The phrase “smart technology” has been around for a long time. We have smart phones and smart televisions with functional capability that is massively enhanced by internet connectivity. We also talk about smart homes that scale up into smart cities. This hybrid between technology and the built environment promotes connectivity but with an additional twist – smart spaces monitor activity within their confines for the purposes of intelligent adaptation: to switch off lighting and heating if a space is uninhabited, to direct music from room to room as the inhabitant wanders through the house.
If smart technology is equated with enhanced connectivity and functionality, do those things translate into an increase of machine intelligence? In his 2007 book ‘The Design Of Future Things‘, Donald Norman defined the ‘smartness’ of technology with respect to the way in which it interacted with the human user. Inspired by J.C.R. Licklider’s (1960) definition of man-computer symbiosis, he claimed that smart technology was characterised by a harmonious partnership between person and machine. Hence, the ‘smartness’ of technology is defined by the way in which it responds to the user and vice versa.
One prerequisite for a relationship between person and machine that is cooperative and compatible is to enhance the capacity of technology to monitor user behaviour. Like any good butler, the machine needs to increase its awareness and understanding of user behaviour and user needs. The knowledge gained via this process can subsequently be deployed to create intelligent forms of software adaptation, i.e. machine-initiated responses that are both timely and intuitive from a human perspective. This upgraded form of human-computer interaction is attractive to technology providers and their customers, but is it realistic and achievable and what practical obstacles must be overcome?
The obvious strategy for a budding machine intelligence is to take a longitudinal approach. In other words, monitor the behaviour of the individual over a period of time and use patterns derived from those data to predict future behaviour. This determinism underpins the recommendations that you receive from Amazon or the iTunes store. Alternatively, behaviour can be predicted via profiling. In this case, the individual is categorised with respect to demographics (age, gender, socio-economic status) associated with a large population – and their choices are predicted by generalising from the behaviour of a like-minded group. Both approaches rely upon ex-ante models where behaviour can be forecast in advance based upon known properties of the individual, which (and this is the important part) are assumed to be static.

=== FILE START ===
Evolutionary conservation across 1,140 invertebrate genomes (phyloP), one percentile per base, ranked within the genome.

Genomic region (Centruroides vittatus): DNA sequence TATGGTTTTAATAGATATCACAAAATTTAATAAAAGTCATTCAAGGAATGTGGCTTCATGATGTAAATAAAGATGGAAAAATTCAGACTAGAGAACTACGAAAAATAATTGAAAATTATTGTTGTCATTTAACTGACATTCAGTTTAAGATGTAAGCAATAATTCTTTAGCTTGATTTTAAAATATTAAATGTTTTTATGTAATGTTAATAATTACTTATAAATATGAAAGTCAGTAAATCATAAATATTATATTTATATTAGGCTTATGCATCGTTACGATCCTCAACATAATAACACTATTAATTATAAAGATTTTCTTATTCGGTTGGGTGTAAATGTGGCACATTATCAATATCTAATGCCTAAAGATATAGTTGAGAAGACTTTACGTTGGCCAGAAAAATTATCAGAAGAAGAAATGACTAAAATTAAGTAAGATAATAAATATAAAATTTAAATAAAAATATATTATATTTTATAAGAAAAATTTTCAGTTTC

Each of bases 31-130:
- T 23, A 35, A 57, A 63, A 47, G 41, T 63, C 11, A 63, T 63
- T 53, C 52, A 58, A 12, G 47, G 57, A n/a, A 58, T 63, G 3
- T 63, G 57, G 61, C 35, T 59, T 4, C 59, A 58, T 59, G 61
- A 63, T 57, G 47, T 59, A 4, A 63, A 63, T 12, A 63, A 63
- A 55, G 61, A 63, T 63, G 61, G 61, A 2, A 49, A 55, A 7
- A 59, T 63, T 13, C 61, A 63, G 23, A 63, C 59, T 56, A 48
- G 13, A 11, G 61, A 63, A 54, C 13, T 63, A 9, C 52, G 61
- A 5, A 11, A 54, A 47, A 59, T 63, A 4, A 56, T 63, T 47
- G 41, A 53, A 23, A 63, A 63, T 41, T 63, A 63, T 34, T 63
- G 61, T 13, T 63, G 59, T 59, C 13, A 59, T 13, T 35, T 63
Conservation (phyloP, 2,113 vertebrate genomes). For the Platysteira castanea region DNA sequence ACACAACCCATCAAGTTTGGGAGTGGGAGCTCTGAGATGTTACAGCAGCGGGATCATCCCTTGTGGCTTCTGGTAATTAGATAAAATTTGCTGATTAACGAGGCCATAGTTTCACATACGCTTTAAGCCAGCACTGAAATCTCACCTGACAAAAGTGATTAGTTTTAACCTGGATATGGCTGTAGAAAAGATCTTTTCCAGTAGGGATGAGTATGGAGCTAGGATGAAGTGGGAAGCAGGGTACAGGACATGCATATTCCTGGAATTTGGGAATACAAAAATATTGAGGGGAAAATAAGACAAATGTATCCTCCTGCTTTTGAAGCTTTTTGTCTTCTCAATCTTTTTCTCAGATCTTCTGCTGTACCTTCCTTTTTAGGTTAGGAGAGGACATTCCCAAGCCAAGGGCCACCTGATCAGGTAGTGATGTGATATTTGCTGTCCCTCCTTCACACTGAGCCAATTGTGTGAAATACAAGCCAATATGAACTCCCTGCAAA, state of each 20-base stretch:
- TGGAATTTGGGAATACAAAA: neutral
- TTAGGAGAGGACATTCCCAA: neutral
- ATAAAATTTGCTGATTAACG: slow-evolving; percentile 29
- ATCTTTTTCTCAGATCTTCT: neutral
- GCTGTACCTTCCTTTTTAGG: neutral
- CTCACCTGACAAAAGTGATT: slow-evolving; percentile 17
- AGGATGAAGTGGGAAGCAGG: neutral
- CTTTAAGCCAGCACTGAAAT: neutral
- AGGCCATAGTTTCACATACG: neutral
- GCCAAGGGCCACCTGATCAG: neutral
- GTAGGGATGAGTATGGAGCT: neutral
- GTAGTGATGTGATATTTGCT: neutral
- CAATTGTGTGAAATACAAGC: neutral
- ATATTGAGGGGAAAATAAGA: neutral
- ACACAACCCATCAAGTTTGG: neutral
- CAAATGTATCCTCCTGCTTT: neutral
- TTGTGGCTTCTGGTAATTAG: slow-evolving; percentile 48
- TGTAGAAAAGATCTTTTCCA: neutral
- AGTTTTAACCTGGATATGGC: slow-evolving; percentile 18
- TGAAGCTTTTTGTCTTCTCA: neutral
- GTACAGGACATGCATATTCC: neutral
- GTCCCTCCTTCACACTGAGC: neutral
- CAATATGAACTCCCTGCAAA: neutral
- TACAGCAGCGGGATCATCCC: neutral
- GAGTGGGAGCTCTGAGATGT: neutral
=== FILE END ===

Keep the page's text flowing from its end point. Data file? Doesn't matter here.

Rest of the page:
Unfortunately (or not), in the real-world, there are a multitude of dynamic, probabilistic variables capable of blowing huge holes in those deterministic models of user behaviour. People can deviate from established patterns of behaviour because the room happened to be hot or perhaps they are hungry or maybe they just got an email that made them really angry. Models of human behaviour and their associated predictions are inherently stochastic in the sense that established patterns of behaviour can be dramatically remoulded by the specifics of a certain place at a particular moment in time.
In order to be smart, technology must draw inferences about user behaviour from the available data that accurately represent a dynamic awareness of the here and now. One starting point might be to monitor what particular task(s) the user is engaged with at present: which apps are open? Are they composing email or writing text? Are they browsing the web? The same approach could be used to gauge productivity: how many key presses per min during text composition, how long to complete a particular part of a game? But these measures can be deeply misleading, just because a person isn’t pressing any keys does not mean they aren’t thinking or have disengaged from text composition.